A drug use disorder is marked by an out-of-control need and craving for a specific drug that affects relationships and social obligations such as work and school. Prescription medications are drugs given to treat a certain condition. Prescription drug use disorder
is the compulsive seeking and overuse of prescription medications despite harmful consequences. Some medications have a higher risk of addiction. Even with proper use they are associated with alterations in the pathways in the brain. These pathways influence the senses of reward and well-being which can influence addiction.
Medication use disorder is inappropriate use of a medication. It may include taking higher doses than recommended, snorting pills, mixing with other drugs and alcohol, or using medication for the wrong reasons (such as using pain medication for sleep). Medication (drug) use disorder may only develop because of addiction or the addiction may develop after misuse of a medication.
There are certain prescription drugs that are commonly misused because they are more likely to cause addiction. These drugs include:
Opioids—used to treat pain, medication examples include:
Central nervous system depressants—used to treat
sleep disorders, medication examples include:
Prescription drug use disorder for sleeping pills and mild anxiety drugs is more common in males, except for teenagers where the rate of use is higher among females. Other factors that may increase the chances of prescription drug use disorder:
Physical dependence may contribute to the development and continuance of addiction. Physical dependence is when your body needs a drug to function normally. Withdrawal symptoms when the medication is stopped or reduced can be a sign of physical dependence. It can make cessation of drug use difficult. Physical dependence may occur with misuse or with long-term proper use of medications.
Prescription drug use disorder can be difficult to diagnose. Prescription drug use disorder can start with someone who needs frequent medications for a long-term condition like chronic pain. This can make it difficult to distinguish the difference between addiction and medical need.
Your doctor will ask about your symptoms and medical history. A physical exam may be done. Your doctor will ask specific questions about your prescription medication use and may review your refill history.
Talk with your doctor about the best treatment plan for you. Drug use disorders can be treated effectively through detoxification and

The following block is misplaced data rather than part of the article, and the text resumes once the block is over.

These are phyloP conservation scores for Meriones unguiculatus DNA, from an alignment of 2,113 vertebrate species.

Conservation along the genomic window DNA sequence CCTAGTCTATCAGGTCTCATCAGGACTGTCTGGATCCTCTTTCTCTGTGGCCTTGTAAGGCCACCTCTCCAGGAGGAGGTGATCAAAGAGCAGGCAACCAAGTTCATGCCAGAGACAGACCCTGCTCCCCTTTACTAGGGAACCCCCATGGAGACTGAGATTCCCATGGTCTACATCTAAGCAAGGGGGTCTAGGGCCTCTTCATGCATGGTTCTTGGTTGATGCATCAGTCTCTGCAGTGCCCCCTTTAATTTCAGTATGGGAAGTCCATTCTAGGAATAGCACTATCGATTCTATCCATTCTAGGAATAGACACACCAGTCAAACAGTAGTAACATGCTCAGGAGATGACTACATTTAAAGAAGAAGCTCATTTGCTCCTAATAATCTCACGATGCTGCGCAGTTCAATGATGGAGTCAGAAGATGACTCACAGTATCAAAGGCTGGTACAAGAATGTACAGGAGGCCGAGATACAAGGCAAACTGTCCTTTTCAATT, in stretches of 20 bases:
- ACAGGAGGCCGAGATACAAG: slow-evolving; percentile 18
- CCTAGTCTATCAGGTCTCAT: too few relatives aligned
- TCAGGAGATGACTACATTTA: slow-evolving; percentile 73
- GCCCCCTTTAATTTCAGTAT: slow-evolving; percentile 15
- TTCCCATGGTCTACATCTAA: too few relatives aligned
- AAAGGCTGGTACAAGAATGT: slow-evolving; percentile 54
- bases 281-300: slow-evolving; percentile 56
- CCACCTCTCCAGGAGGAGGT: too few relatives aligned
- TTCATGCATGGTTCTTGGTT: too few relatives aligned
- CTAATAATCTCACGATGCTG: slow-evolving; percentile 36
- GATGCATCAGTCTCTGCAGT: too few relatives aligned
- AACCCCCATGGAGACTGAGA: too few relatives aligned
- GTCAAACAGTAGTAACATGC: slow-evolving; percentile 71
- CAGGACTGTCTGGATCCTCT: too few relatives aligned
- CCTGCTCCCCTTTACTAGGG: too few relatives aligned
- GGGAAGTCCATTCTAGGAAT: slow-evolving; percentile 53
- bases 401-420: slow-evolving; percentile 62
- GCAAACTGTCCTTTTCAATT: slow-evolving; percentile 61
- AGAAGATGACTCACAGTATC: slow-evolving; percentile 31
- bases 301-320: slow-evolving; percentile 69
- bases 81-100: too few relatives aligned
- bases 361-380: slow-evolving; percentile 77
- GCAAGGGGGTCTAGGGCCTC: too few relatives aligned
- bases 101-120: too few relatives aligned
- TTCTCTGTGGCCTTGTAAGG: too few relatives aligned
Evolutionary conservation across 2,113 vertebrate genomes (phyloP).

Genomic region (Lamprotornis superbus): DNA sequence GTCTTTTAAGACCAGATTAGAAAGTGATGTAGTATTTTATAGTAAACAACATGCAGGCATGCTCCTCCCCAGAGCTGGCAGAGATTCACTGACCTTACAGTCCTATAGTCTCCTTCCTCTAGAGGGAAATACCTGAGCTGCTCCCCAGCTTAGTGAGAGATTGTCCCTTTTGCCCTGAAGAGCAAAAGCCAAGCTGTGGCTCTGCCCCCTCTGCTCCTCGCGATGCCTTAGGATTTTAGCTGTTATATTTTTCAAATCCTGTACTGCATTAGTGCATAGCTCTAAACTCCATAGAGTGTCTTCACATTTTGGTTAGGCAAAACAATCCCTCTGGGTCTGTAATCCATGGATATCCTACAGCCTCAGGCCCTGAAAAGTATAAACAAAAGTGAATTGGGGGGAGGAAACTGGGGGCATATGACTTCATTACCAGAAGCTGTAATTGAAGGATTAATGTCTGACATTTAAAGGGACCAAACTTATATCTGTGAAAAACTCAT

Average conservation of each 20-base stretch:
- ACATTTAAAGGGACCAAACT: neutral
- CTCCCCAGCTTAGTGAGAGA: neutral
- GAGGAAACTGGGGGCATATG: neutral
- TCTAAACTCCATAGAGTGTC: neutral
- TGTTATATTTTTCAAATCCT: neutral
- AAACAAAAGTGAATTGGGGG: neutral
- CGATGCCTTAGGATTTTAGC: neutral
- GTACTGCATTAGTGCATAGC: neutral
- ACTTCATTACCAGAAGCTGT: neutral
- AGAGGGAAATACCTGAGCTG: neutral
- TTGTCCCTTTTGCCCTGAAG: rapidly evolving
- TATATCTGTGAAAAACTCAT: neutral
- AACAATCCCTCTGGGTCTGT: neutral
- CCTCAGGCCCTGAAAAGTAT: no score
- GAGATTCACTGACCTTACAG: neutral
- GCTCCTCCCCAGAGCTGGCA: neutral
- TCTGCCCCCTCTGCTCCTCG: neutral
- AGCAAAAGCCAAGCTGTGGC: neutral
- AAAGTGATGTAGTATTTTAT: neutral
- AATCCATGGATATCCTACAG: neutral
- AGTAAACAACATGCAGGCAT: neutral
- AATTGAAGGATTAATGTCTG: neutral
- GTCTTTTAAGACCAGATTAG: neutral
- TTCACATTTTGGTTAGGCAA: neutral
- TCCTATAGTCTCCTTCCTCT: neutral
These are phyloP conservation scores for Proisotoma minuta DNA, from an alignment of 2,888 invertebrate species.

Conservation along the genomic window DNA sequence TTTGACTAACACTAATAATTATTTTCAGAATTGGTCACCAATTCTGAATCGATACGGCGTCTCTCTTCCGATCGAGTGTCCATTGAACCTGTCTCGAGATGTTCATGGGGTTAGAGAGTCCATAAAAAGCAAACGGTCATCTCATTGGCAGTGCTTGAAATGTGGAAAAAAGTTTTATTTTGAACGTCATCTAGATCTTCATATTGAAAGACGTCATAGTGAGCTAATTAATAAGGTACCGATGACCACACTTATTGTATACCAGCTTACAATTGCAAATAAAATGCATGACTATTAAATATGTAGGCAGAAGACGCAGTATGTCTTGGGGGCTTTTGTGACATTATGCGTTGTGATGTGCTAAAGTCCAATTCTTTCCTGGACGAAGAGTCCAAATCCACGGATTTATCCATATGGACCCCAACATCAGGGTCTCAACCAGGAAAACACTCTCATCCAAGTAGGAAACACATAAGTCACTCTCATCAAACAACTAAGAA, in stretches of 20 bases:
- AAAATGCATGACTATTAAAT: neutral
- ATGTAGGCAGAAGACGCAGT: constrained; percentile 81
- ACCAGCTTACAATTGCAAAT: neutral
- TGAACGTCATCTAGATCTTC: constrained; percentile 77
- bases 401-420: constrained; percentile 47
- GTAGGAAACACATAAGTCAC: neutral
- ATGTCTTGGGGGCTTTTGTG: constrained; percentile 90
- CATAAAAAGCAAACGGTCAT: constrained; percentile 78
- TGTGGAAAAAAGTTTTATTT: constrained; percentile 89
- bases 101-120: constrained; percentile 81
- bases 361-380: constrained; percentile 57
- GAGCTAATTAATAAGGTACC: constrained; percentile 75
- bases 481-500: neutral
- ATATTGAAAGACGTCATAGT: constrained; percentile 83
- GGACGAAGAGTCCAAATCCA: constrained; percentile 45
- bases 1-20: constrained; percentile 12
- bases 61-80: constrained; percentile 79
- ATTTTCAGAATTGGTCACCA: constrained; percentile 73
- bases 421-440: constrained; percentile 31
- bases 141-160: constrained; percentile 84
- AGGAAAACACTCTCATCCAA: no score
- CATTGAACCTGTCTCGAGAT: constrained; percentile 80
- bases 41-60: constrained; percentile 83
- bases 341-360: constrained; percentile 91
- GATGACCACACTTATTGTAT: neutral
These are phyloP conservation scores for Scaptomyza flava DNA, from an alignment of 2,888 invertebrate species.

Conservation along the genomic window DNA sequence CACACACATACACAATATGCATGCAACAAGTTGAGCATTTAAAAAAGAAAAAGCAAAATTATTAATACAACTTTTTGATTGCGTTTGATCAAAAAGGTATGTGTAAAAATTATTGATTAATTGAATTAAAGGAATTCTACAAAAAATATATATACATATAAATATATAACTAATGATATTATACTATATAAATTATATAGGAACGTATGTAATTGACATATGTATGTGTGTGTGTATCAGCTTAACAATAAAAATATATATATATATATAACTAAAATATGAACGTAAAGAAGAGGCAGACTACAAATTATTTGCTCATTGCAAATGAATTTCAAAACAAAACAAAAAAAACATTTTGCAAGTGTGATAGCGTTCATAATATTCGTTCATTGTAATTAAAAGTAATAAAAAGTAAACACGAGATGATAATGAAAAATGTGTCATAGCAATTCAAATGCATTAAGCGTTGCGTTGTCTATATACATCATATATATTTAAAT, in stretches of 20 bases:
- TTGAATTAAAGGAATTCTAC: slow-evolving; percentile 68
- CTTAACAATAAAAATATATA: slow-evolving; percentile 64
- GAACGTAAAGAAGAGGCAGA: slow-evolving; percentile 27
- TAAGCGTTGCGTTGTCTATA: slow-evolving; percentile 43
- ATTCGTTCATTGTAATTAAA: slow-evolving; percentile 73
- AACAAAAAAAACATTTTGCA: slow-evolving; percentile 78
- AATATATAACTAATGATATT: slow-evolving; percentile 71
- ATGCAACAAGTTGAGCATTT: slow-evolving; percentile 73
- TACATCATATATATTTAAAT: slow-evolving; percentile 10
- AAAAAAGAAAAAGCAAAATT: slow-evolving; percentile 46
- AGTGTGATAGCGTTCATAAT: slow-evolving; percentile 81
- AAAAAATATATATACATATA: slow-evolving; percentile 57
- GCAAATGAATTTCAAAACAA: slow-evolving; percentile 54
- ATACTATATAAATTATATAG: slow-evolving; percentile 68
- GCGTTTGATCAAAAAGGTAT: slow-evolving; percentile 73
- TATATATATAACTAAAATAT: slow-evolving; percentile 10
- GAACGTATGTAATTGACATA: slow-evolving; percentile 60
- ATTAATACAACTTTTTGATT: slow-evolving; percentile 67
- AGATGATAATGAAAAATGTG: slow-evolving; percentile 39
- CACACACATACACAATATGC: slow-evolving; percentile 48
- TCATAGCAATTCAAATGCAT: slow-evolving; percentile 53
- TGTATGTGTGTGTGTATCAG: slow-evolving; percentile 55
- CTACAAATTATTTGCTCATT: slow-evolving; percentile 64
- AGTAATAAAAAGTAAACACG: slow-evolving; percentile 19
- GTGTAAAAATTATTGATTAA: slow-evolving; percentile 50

counseling. Treatment will depend on the type of drug you misuse and your specific needs.
Treatment options include the following:
This involves managing the symptoms of withdrawal while the medication leaves your system. Some symptoms of withdrawal can be life-threatening. Your medical team will slowly taper you off the drug and monitor your body's reactions.
Other medications may be used to counteract the effects of addiction and withdrawal symptoms. This should be done under the supervision of a doctor in a hospital or other outpatient setting to ensure your safety and effective detoxification.
It is important to follow up with other therapies to avoid relapse.
Behavioral therapies can help. This therapy will help you learn to function without the medication, handle cravings, and avoid situations in which relapse is likely. Behavioral therapy may include individual, group, or family counseling.
Certain medications can be used to treat opioid dependence that may be present with addiction. They may be used during detoxification to reduce withdrawal symptoms. They may also be continued through maintenance to decrease craving and reduce the risk of relapse. They are given as a part of an overall treatment approach including counseling. Common medication options include:
The choice of medication will depend on the drugs involved in the addiction, your medical history, and your recovery commitment.
Other medications may be needed to treat underlying issues, such as depression or anxiety. These medications may help you on your way to a full and productive life as well as prevent relapse.